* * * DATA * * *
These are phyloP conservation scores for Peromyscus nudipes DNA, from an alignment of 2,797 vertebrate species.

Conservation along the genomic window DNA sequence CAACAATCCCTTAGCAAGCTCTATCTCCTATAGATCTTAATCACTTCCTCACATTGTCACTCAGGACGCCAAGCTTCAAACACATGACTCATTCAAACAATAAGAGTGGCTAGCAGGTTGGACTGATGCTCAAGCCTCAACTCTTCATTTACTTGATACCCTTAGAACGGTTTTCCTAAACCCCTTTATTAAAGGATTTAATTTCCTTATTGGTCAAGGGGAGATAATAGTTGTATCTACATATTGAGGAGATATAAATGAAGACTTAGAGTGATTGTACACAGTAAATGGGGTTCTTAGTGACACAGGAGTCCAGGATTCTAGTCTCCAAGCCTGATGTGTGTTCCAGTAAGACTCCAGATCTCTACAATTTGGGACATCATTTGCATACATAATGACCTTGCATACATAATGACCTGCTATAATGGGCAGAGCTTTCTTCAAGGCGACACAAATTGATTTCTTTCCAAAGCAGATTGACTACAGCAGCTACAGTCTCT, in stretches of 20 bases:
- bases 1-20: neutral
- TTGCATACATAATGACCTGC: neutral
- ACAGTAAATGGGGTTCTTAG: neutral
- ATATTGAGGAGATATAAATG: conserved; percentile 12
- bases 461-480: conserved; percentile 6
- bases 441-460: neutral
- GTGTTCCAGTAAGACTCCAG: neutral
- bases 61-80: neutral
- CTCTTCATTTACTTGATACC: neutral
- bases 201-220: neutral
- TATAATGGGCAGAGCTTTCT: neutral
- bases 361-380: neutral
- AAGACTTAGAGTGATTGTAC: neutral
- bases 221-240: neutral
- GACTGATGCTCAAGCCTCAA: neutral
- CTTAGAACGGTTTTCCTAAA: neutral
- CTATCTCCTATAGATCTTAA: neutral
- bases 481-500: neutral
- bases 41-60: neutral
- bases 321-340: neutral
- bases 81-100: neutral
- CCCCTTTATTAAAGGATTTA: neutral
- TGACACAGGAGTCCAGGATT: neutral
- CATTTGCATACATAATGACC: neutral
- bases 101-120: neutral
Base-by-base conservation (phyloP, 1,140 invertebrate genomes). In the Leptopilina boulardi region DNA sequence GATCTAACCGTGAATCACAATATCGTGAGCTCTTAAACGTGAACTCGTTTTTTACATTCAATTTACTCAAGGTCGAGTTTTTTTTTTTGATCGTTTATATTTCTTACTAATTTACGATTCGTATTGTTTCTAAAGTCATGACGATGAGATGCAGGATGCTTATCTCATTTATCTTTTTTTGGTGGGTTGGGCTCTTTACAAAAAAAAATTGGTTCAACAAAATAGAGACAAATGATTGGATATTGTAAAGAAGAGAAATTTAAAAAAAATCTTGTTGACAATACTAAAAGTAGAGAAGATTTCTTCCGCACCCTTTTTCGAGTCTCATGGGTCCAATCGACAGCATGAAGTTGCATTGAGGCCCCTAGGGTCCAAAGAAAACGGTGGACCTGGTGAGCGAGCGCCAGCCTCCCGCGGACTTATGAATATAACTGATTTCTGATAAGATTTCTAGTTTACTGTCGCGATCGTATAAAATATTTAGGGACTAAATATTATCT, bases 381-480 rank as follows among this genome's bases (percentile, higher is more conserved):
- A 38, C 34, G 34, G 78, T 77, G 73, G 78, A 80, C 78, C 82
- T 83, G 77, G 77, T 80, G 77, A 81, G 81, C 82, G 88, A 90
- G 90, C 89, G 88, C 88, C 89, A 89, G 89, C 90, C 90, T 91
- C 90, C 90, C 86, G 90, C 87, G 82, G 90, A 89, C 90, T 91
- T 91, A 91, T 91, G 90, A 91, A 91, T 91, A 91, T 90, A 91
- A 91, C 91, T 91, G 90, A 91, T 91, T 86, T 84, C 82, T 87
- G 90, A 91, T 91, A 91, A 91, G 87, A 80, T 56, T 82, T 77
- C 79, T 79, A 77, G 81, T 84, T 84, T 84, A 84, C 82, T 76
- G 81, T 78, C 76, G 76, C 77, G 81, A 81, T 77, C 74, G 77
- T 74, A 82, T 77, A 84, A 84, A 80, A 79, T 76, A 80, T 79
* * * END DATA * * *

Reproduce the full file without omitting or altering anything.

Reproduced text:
These are phyloP conservation scores for Peromyscus nudipes DNA, from an alignment of 2,797 vertebrate species.

Conservation along the genomic window DNA sequence CAACAATCCCTTAGCAAGCTCTATCTCCTATAGATCTTAATCACTTCCTCACATTGTCACTCAGGACGCCAAGCTTCAAACACATGACTCATTCAAACAATAAGAGTGGCTAGCAGGTTGGACTGATGCTCAAGCCTCAACTCTTCATTTACTTGATACCCTTAGAACGGTTTTCCTAAACCCCTTTATTAAAGGATTTAATTTCCTTATTGGTCAAGGGGAGATAATAGTTGTATCTACATATTGAGGAGATATAAATGAAGACTTAGAGTGATTGTACACAGTAAATGGGGTTCTTAGTGACACAGGAGTCCAGGATTCTAGTCTCCAAGCCTGATGTGTGTTCCAGTAAGACTCCAGATCTCTACAATTTGGGACATCATTTGCATACATAATGACCTTGCATACATAATGACCTGCTATAATGGGCAGAGCTTTCTTCAAGGCGACACAAATTGATTTCTTTCCAAAGCAGATTGACTACAGCAGCTACAGTCTCT, in stretches of 20 bases:
- bases 1-20: neutral
- TTGCATACATAATGACCTGC: neutral
- ACAGTAAATGGGGTTCTTAG: neutral
- ATATTGAGGAGATATAAATG: conserved; percentile 12
- bases 461-480: conserved; percentile 6
- bases 441-460: neutral
- GTGTTCCAGTAAGACTCCAG: neutral
- bases 61-80: neutral
- CTCTTCATTTACTTGATACC: neutral
- bases 201-220: neutral
- TATAATGGGCAGAGCTTTCT: neutral
- bases 361-380: neutral
- AAGACTTAGAGTGATTGTAC: neutral
- bases 221-240: neutral
- GACTGATGCTCAAGCCTCAA: neutral
- CTTAGAACGGTTTTCCTAAA: neutral
- CTATCTCCTATAGATCTTAA: neutral
- bases 481-500: neutral
- bases 41-60: neutral
- bases 321-340: neutral
- bases 81-100: neutral
- CCCCTTTATTAAAGGATTTA: neutral
- TGACACAGGAGTCCAGGATT: neutral
- CATTTGCATACATAATGACC: neutral
- bases 101-120: neutral
Base-by-base conservation (phyloP, 1,140 invertebrate genomes). In the Leptopilina boulardi region DNA sequence GATCTAACCGTGAATCACAATATCGTGAGCTCTTAAACGTGAACTCGTTTTTTACATTCAATTTACTCAAGGTCGAGTTTTTTTTTTTGATCGTTTATATTTCTTACTAATTTACGATTCGTATTGTTTCTAAAGTCATGACGATGAGATGCAGGATGCTTATCTCATTTATCTTTTTTTGGTGGGTTGGGCTCTTTACAAAAAAAAATTGGTTCAACAAAATAGAGACAAATGATTGGATATTGTAAAGAAGAGAAATTTAAAAAAAATCTTGTTGACAATACTAAAAGTAGAGAAGATTTCTTCCGCACCCTTTTTCGAGTCTCATGGGTCCAATCGACAGCATGAAGTTGCATTGAGGCCCCTAGGGTCCAAAGAAAACGGTGGACCTGGTGAGCGAGCGCCAGCCTCCCGCGGACTTATGAATATAACTGATTTCTGATAAGATTTCTAGTTTACTGTCGCGATCGTATAAAATATTTAGGGACTAAATATTATCT, bases 381-480 rank as follows among this genome's bases (percentile, higher is more conserved):
- A 38, C 34, G 34, G 78, T 77, G 73, G 78, A 80, C 78, C 82
- T 83, G 77, G 77, T 80, G 77, A 81, G 81, C 82, G 88, A 90
- G 90, C 89, G 88, C 88, C 89, A 89, G 89, C 90, C 90, T 91
- C 90, C 90, C 86, G 90, C 87, G 82, G 90, A 89, C 90, T 91
- T 91, A 91, T 91, G 90, A 91, A 91, T 91, A 91, T 90, A 91
- A 91, C 91, T 91, G 90, A 91, T 91, T 86, T 84, C 82, T 87
- G 90, A 91, T 91, A 91, A 91, G 87, A 80, T 56, T 82, T 77
- C 79, T 79, A 77, G 81, T 84, T 84, T 84, A 84, C 82, T 76
- G 81, T 78, C 76, G 76, C 77, G 81, A 81, T 77, C 74, G 77
- T 74, A 82, T 77, A 84, A 84, A 80, A 79, T 76, A 80, T 79